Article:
The Earth was formed 4.6 billion years ago from the solar nebula, a rotating disk of gas and dust that surrounded the Sun. The Moon was formed when a Mars-sized object collided with Earth and the debris ejected into space formed the Moon. Early Earth’s atmosphere was composed of gases such as nitrogen, carbon dioxide, and methane but evolved over time due to volcanic eruptions and the evolution of photosynthetic organisms. The first continental crust appeared 4 billion years ago, and continents continued to drift, collide and separate into the present-day continents. The Cenozoic Era began 66 million years ago, known as the Age of Mammals, and is marked by a cooling of the Earth’s climate and the evolution of humans.
From the Beginning of Time: A Timeline of Geologic Events
The Formation of Earth
The history of Earth can be traced back 4.6 billion years ago when it was formed from the solar nebula. The solar nebula was a rotating disk of gas and dust that surrounded the Sun when it was young. The gravitational pull of the disk caused the particles to come together to form planets.
The Formation of the Moon
About 4.5 billion years ago, a Mars-sized object collided with Earth. This impact caused debris to be ejected into space that eventually formed the Moon. The moon has been orbiting around Earth ever since.
The Formation of the Atmosphere
Early Earth’s atmosphere was composed of gases such as nitrogen, carbon dioxide, and methane. However, volcanic eruptions released new gases such as water vapor, carbon monoxide, and sulfur dioxide. Over time, photosynthetic organisms evolved, producing oxygen and removing carbon dioxide, which altered the composition of the atmosphere greatly.
The Formation of Continents
4 billion years ago, the first continental crust appeared. Continents form when tectonic plates move apart, allowing magma to rise and cool, forming new crust. These continents continued to drift, collide and separate into the present-day continents.
The Ice Age
The first ice age was around 2.6 billion years ago. This led to the formation of glaciers that covered much of the Earth’s surface. As the Earth warmed over time, glaciers retreated, leaving behind evidence of their presence, such as U-shaped valleys and moraines.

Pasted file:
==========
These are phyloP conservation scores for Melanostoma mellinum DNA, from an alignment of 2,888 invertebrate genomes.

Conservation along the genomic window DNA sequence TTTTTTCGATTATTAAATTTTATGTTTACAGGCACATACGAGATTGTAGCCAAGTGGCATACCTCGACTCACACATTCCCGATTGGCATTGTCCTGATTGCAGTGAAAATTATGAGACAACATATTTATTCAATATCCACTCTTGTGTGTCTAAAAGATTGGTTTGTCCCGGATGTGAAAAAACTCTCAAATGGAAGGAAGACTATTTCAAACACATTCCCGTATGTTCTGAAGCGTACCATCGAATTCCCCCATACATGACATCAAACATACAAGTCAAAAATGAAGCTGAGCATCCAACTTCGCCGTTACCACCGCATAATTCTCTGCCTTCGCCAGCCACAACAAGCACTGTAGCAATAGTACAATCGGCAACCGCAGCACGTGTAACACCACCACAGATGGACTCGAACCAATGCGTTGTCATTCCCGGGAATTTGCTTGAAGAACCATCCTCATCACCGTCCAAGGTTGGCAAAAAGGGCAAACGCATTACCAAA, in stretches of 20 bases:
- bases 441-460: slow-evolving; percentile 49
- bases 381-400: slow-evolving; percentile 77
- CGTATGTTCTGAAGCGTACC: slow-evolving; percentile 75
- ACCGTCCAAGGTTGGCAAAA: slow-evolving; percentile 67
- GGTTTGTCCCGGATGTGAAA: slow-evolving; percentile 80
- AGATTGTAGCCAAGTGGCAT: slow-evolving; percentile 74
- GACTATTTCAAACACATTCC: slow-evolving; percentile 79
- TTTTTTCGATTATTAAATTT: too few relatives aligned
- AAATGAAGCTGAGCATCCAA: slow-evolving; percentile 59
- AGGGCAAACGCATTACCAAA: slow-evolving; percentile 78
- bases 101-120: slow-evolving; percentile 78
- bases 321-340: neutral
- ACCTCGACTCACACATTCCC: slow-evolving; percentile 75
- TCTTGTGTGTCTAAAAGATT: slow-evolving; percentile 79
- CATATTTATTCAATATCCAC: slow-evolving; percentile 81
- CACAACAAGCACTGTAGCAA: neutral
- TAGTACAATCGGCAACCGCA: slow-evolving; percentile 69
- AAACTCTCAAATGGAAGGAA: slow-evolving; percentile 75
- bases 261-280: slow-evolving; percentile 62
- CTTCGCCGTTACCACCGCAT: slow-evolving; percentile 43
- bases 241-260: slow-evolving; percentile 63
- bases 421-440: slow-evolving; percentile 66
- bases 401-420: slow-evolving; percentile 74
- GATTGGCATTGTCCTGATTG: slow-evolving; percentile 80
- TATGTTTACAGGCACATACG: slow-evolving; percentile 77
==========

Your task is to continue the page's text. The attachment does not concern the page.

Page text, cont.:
The Age of Dinosaurs
During the Mesozoic Era — between about 252 and 66 million years ago — dinosaurs roamed the Earth. This era was marked by a warmer global climate and widespread volcanic activity. The continents were separate, with some members missing altogether.
The Age of Mammals
The Cenozoic Era began about 66 million years ago and continues today. It is known as the Age of Mammals, as mammals came to dominate life on Earth. This era was marked by a cooling of the Earth’s climate, the formation of the Himalayas and other mountain ranges, and the evolution of humans.
Frequently Asked Questions
Q: How old is the Earth?
A: The Earth is approximately 4.6 billion years old.
Q: How was the Moon formed?
A: The Moon was formed around 4.5 billion years ago when a Mars-sized object collided with Earth and ejected debris into space that eventually formed the Moon.
Q: What caused the Ice Age?
A: The Ice Age was caused by a combination of factors, including changes in the Earth’s orbit, atmospheric composition, and continental drift.
Q: What was the Age of Dinosaurs?
A: The Age of Dinosaurs was during the Mesozoic Era between 252 and 66 million years ago. During this time, dinosaurs were the dominant species on Earth.
Q: What is the Cenozoic Era?
A: The Cenozoic Era began about 66 million years ago and is known as the Age of Mammals, as mammals came to dominate life on Earth.